LVMH Buys Off-White as Virgil Abloh Takes up Bigger Roles

LVMH has announced its latest buy: purchase of a majority stake in Off-White, the luxury streetwear brand founded by Louis Vuitton’s current menswear creative director, Virgil Abloh, in 2013.

Just to be clear, the purchase does not include the operational side of the brand which will still be handled by Farfetch. What LVMH bought is a huge chunk of Off-White LLC, the Limited Liability Company through which Abloh conducts his personal business operations. It is also, presumably, the holder of the IP pertaining to the trademark and copyright of Off-White.

This new deal will see LVMH owning a majority 60% stake, while Virgil will maintain the remaining 40%. He will also remain the creative director of Off-White while his role at Louis Vuitton has now been expanded to working with the conglomerate “to launch new brands and partner with existing ones in a variety of sectors beyond the realm of fashion. Initial discussions have already begun,” according to the press release.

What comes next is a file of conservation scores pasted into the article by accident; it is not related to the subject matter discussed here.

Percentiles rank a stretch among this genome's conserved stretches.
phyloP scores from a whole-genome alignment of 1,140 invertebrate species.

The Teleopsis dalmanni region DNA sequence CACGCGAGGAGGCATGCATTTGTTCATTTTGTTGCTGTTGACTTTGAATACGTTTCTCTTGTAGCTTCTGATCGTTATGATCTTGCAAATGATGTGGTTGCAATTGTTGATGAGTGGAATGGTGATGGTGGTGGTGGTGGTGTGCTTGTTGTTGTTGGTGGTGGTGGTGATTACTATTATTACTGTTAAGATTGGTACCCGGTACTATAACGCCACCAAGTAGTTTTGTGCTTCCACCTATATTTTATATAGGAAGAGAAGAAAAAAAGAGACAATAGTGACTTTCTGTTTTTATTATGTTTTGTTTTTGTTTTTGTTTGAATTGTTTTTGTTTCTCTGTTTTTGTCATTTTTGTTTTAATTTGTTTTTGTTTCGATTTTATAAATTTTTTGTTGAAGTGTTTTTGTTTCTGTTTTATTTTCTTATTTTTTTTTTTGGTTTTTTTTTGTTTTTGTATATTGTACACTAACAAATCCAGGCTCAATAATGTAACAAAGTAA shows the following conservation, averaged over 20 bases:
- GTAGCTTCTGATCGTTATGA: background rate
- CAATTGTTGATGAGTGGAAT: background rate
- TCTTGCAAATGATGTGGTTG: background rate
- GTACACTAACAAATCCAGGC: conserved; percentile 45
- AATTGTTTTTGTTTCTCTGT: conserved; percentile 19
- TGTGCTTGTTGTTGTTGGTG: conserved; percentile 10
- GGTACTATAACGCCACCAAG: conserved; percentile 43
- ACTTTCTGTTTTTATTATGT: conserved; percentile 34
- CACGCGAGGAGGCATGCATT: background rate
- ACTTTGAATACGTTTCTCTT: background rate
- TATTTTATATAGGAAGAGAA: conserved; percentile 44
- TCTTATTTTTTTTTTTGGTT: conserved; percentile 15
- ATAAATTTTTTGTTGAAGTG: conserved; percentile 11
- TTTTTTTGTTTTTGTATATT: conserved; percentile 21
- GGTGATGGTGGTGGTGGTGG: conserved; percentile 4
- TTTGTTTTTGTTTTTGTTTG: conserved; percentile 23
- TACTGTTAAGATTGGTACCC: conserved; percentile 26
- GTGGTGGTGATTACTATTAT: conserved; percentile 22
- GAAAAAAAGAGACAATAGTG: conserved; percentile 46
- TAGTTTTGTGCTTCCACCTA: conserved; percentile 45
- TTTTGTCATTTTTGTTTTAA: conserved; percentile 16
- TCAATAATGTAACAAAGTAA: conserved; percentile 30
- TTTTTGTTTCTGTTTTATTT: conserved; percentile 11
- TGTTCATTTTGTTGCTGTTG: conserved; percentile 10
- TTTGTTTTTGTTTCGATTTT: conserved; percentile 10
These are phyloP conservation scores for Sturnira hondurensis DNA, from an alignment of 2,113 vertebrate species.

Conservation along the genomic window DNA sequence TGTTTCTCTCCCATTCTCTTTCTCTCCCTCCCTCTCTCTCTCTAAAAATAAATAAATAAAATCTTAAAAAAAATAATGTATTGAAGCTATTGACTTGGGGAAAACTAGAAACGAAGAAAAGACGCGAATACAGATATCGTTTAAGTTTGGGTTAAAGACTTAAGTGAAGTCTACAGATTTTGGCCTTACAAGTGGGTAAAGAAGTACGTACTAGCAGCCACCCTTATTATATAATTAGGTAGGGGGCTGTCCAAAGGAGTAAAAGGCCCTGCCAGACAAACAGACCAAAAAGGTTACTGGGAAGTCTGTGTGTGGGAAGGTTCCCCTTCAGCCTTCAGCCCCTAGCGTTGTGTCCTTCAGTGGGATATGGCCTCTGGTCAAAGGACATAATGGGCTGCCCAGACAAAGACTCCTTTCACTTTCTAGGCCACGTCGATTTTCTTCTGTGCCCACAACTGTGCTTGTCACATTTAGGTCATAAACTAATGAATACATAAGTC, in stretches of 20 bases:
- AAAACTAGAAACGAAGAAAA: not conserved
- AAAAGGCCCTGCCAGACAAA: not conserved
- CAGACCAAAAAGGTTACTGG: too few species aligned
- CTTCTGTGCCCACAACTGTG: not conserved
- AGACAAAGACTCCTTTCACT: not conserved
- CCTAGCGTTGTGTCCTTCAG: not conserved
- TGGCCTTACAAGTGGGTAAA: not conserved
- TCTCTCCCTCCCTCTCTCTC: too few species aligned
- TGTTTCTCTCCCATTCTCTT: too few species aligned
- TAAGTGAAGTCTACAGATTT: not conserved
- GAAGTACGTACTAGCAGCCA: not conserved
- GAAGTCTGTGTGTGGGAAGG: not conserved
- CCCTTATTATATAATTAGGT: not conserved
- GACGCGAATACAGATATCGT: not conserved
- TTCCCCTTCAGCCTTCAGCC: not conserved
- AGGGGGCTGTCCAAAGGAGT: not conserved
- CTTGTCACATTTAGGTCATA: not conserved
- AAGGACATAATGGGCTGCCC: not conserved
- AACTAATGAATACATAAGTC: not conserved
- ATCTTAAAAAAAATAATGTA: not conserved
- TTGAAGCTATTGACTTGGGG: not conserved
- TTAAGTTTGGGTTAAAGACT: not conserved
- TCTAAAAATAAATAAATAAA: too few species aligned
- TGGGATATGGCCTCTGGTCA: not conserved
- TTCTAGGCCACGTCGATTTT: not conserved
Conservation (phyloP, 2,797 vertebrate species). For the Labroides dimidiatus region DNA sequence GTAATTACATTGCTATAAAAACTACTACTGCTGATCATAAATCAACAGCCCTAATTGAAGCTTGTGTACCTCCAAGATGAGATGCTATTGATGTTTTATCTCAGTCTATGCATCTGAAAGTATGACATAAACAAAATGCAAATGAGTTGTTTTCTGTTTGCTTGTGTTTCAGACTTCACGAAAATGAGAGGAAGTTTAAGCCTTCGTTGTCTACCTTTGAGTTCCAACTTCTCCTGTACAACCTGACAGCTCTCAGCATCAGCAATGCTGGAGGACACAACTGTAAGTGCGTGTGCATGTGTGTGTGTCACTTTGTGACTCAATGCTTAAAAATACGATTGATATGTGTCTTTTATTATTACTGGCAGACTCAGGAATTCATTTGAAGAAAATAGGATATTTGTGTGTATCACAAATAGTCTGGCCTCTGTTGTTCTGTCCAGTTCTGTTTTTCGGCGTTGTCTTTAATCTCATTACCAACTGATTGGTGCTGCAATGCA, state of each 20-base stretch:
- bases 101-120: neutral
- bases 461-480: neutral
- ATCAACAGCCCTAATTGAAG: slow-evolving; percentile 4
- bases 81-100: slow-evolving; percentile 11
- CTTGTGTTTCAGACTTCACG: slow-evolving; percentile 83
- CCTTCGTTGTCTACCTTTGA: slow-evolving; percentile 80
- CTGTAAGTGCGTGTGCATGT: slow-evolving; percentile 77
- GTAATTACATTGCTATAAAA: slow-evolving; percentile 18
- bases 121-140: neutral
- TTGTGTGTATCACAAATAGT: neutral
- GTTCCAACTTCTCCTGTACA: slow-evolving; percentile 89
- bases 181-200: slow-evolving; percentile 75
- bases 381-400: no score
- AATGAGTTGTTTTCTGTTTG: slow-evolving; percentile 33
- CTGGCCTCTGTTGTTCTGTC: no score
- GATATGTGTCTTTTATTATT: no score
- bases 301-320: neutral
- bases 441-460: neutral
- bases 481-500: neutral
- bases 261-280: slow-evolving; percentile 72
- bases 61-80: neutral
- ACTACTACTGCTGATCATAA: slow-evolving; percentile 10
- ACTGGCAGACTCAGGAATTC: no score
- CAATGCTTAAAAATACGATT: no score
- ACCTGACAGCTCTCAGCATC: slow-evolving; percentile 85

Despite the new LVMH acquistion of Off-White, Virgil Abloh will remain its creative director
As LVMH buys Off-White, Virgil Abloh will maintain his position as creative director at the latter and also at Louis Vuitton. Image courtesy of LVMH

This announcement is coming on the heels of others that made headlines only last week. LVMH had announced it was going to hold a minority stake in designer Phoebe Philo’s new eponymous label, and according to WWD, it has deepened its foothold in experiential luxury by opening hotels and restaurants around the world. This week also, L Catterton, the private equity firm backed by LVMH said it has agreed to purchase a majority stake in the Italian Fashion house, Etro.

So what do all these acquisitions mean for the conglomerate? Vogue seems to have the answer: “What today’s deal really means is that LVMH has bought the ticket it needs to transition from “luxury” to “progressive luxury”—and given the value shifts across all facets of wider society so far this decade, that adaptation might well turn out to be priceless. Because when your ultimate end-product is equality, access, and opportunity, you might just solve luxury’s ultimate conundrum: how to make the exclusive inclusive.”

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